The British role in the southern Iraqi oil city, once lorded over by Mahdi Army militiamen and criminal gangs, may end in early 2009 if new security gains take hold.
Tom A. Peter
On his first tour here in 2006, British Army Lance Bombardier Frank Shaw says that three of his unit's interpreters were kidnapped, a local Iraqi shopkeeper on his base helped insurgents direct mortar attacks on British barracks, and even the Iraqi police used to shoot at his unit occasionally.
Two years later, on his second tour, Lance Bombardier Shaw says he's returned to a changed Basra, the Shiite oil city and capital of Basra Province. In fact, the transitions here could convince British forces to end their role in the province altogether next year.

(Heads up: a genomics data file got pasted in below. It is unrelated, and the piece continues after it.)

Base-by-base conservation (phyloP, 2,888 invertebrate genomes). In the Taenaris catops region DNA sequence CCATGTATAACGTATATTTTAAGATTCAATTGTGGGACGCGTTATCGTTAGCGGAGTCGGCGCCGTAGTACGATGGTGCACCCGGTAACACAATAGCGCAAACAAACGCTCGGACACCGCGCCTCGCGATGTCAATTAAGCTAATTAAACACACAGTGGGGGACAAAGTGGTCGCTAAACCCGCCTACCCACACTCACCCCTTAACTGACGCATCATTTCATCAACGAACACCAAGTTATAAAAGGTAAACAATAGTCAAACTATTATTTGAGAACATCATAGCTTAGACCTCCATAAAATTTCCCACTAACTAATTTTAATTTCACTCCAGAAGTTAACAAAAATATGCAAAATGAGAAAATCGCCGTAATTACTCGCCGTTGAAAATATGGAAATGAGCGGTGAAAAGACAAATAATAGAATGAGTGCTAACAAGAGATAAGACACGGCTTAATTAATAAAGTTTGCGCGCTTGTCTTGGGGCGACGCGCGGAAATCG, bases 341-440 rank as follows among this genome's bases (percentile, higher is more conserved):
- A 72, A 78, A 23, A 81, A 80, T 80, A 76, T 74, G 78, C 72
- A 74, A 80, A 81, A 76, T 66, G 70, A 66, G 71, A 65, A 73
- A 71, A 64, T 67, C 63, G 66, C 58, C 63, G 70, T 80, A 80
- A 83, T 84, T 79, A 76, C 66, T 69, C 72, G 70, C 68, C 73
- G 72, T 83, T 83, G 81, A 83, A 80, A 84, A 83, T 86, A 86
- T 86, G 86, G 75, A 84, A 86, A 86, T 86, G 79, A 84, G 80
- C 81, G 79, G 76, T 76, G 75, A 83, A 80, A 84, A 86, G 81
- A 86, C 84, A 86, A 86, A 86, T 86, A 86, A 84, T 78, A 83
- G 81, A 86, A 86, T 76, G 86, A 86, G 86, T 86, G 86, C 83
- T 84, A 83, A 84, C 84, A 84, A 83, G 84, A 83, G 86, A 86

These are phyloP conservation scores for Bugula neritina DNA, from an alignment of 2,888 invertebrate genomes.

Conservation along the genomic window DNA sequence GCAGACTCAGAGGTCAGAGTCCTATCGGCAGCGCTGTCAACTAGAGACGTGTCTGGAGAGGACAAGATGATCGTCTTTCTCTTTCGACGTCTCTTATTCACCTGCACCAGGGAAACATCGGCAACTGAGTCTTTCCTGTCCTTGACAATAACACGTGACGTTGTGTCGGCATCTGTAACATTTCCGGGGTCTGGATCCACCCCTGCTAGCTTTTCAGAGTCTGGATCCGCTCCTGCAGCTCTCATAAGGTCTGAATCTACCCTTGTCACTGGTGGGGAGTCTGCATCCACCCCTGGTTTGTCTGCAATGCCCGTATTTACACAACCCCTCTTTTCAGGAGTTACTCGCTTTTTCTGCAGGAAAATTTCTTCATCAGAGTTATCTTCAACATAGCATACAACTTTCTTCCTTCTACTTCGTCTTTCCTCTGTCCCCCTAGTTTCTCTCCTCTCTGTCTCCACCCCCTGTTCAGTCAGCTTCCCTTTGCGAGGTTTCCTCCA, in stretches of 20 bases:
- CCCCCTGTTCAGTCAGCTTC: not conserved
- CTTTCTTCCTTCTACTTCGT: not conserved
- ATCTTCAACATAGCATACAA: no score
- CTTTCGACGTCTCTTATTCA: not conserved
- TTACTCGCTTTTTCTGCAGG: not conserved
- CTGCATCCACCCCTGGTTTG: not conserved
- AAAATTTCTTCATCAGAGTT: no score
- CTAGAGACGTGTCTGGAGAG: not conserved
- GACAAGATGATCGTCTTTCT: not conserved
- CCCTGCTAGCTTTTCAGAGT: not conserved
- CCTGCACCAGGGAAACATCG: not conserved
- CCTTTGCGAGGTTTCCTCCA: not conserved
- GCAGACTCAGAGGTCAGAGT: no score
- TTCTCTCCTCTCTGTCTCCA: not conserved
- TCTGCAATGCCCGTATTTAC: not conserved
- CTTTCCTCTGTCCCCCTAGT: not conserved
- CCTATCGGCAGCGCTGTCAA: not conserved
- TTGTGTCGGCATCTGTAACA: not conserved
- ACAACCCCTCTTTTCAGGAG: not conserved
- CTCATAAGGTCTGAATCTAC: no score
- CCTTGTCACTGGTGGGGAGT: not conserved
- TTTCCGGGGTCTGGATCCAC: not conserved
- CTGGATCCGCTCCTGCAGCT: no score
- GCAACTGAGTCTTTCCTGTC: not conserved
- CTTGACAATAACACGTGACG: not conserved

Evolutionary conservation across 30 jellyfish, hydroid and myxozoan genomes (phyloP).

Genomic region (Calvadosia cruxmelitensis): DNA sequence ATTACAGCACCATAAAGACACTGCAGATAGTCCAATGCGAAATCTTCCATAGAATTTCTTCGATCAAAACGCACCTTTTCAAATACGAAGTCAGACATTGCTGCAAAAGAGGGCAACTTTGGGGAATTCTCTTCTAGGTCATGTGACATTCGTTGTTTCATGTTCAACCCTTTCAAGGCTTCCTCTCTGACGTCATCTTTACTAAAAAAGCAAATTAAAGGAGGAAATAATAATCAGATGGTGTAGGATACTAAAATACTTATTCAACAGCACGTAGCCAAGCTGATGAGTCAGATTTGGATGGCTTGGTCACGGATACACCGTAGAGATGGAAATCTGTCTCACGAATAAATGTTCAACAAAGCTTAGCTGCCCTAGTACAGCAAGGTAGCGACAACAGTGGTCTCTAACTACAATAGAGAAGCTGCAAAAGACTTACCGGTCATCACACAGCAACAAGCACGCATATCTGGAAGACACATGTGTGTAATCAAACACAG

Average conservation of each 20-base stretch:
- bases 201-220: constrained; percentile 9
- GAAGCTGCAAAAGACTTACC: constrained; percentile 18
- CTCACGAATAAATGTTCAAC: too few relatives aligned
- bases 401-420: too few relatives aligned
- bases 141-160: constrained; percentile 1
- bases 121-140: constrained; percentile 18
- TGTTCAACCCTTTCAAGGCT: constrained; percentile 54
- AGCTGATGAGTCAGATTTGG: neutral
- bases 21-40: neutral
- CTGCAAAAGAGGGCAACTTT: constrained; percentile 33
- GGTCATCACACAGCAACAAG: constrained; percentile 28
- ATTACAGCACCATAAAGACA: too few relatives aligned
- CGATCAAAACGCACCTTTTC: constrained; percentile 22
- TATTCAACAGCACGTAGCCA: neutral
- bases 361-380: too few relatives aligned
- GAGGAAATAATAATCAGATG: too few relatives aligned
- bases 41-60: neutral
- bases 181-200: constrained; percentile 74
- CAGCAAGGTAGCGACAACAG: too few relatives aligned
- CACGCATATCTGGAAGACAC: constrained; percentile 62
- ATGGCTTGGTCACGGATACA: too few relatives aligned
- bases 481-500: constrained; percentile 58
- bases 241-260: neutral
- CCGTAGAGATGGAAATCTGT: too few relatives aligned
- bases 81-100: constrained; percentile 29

"The city has calmed down. I've been here for four months and I've only heard two rounds fired in the city the whole time," he says.
This spring, Iraqi Prime Minister Nouri al-Maliki ordered a massive offensive to reclaim Basra from the control of Moqtada al-Sadr's Mahdi Army, other Shiite militias, and criminal gangs that thrived on the black market trade that had grown around the south's petroleum industry.
At first, Mr. Maliki's high-stakes assault on the Mahdi Army looked like it was a failure as soon as it started. His men were retreating and handing over weapons to Shiite clerics loyal to Mr. Sadr. Hundreds of militants and civilians were dying.
But Maliki pressed on, with the assistance of US military firepower and strategic assistance. In the end, Sadr backed down and the assault proved to be a turning point for the city and the province.
But the British were largely left out of the fight. Recent reports in the British press have pointed to a special deal with the Mahdi Army that kept them from the fight this spring, opening the door for criminals and militias to spread their influence in the city.